Tuesday, June 17, 2014

U.S. v. Ghana, Or The Levee Breaks, And Then Reappears

Dempsey, Early, With A Good Nose
Every four years, the World Cup comes around to remind casual U.S. sports fans how much fun it is to watch an ad-free, continuous action game of unrelenting tension. It's especially good when it distracts us from the game we don't watch anymore (baseball) as we wait for the game that we watch too much (American football).

And so it has been this year, and the magical thing has been that just about every game has been fun to watch. Well, OK, not Iran-Nigeria; that was everything that's wrong with this game in spades. But you get the gist, and so far, that's the only tie of the tournament. There's been a lot of scoring, not so much awful officiating outside of the Brazil game, comebacks and no riots or stadium failures. As good as you can hope for, really.

Today's US 2-1 win over Ghana was, well, a game script you've never seen before. Clint Dempsey scored one of the fastest goals in World Cup history, a nifty little bit of sleight of foot and post banging that was flat out gorgeous. Gradually over the rest of the first half, Ghana got the better of play, especially once strike Jozy Altidore went down with a horrible looking hamstring pull, then Dempsey damn near got his nose broken on a kick to the fact that somehow didn't draw a serious penalty to the Ghana side. Defender Matt Besler was next to go with another hamstring problem, and the game was looking increasingly more essential, as the squad was melting in the Brazilian heat and humidity. New coach Jurgen Klinsmanm subbed in people no one has ever heard of (Stupid German! Where's our Landon Donovan security blanket!), and the Black Stars (their name, not mine) seemed to control every ball, with only goaltender Tim Howard standing between them and a tie or worse.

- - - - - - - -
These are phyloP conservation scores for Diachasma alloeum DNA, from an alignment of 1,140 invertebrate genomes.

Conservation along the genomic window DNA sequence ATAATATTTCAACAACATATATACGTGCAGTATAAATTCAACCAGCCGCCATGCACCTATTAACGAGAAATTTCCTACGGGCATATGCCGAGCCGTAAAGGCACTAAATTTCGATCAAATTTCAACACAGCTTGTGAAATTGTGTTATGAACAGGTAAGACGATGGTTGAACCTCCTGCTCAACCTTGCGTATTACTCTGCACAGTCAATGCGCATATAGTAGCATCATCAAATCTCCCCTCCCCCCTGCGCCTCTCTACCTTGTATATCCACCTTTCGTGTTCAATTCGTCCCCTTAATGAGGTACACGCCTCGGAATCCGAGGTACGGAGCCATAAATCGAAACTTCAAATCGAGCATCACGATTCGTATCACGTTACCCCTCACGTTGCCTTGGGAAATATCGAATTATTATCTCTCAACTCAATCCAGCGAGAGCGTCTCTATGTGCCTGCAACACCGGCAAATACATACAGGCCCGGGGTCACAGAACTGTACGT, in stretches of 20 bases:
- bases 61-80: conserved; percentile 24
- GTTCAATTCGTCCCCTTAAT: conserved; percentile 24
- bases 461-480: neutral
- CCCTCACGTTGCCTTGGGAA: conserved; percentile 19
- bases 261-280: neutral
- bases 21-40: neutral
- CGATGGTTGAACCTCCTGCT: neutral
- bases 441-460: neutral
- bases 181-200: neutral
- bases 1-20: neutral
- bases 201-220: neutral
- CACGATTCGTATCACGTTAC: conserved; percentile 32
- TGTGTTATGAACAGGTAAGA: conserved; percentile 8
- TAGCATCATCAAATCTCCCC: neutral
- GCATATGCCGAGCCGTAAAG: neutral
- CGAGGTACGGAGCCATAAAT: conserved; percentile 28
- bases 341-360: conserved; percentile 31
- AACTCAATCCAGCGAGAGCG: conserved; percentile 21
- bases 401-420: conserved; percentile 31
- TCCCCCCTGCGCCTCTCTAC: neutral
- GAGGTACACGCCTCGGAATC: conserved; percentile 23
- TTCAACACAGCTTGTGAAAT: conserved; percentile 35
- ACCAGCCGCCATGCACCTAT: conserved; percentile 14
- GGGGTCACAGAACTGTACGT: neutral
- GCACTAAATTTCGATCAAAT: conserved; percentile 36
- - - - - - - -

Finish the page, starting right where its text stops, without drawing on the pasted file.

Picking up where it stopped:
Now, regardless of your familiarity with the sport at hand, you've seen this game. Underdog team takes a lucky early lead, players get hurt, they turtle up and cling to a lead for all they are worth. Either they escape or lose that lead, and if they lose it, that's it. The air is out of the balloon, the jig is up, and their fans try to talk themselves into moral victory noise or call for some goat's head. (Klinsman for leaving Donovan behind! Howard, for tragically leaving the short post open...)

What doesn't happen is a stunning and damned near immediate response goal. What doesn't happen is getting that stunning and damned near immediate response goal from one of those anonymous rookie subs, in this case 20-year-old John Brooks, converting a corner kick opportunity with a picture-perfect spiking header. Oh, and it's Brooks' first goal, and he was set up by some guy named Graham Zusi, another sub who came in due to injury and infirmity.

And just like that, the U.S. flipped the deck and has a 2 to 1 chance of escaping the so-called Group of Death, especially now that Portugal is a smoking ruin after a 4-0 flattening by the Germans, accented by a red card suspension for a starting fullback. 85% of the teams that win their opener advance in the current format, and while it's not out of the realm of possibility that the US could be in that sad 15%, the chance would have been much worse without Brooks' miracle.

And, well, the natural tendency of fans, especially of niche sports like futbol in America, is to look to moments like this as the spark that starts a new era. But that's not how it works, really. The U.S. did not become dominant in ice hockey after the Winter Olympics in 1960, or 1980. Women's soccer did not become a big deal after Brandy Chastain scored and disrobed. The WNBA didn't explode after women started dunking. Any number of niche Olympic moments were nice and then passed under the waves, without us starting to give big media numbers to weight lifting or Greco-Roman wrestling or volleyball or whatever.

No, what matters is when you have that moment, and then another, and then another. Or when those moments turn into people going to games at the lower level. The U.S. has had pro soccer for decades now, intermittently but with an increasing amount of frequency. That's where Zusi plies his trade, rather than for some Euro team; roughly half of the team work there. If the US makes a run that translates into more ratings for Kansas City, Seattle, San Jose and Salt Lake in MLS, and more plus athletes staying with the game into their teen years, that's when the spark is more than a treasured memory. For now, it's just fun to see a game end in a way you've never really seen, and a team that that does the incredibly rare and wonderful thing of making damn near everyone mark out for the flag.

The next game is Sunday against the wounded animal of Portugal, and that's going to be difficult even if Altidore and Beasley are healthy. But that's for another day, and another chance at a spark... with more people watching, on the weekend.

No comments:

Ads In This Size Rule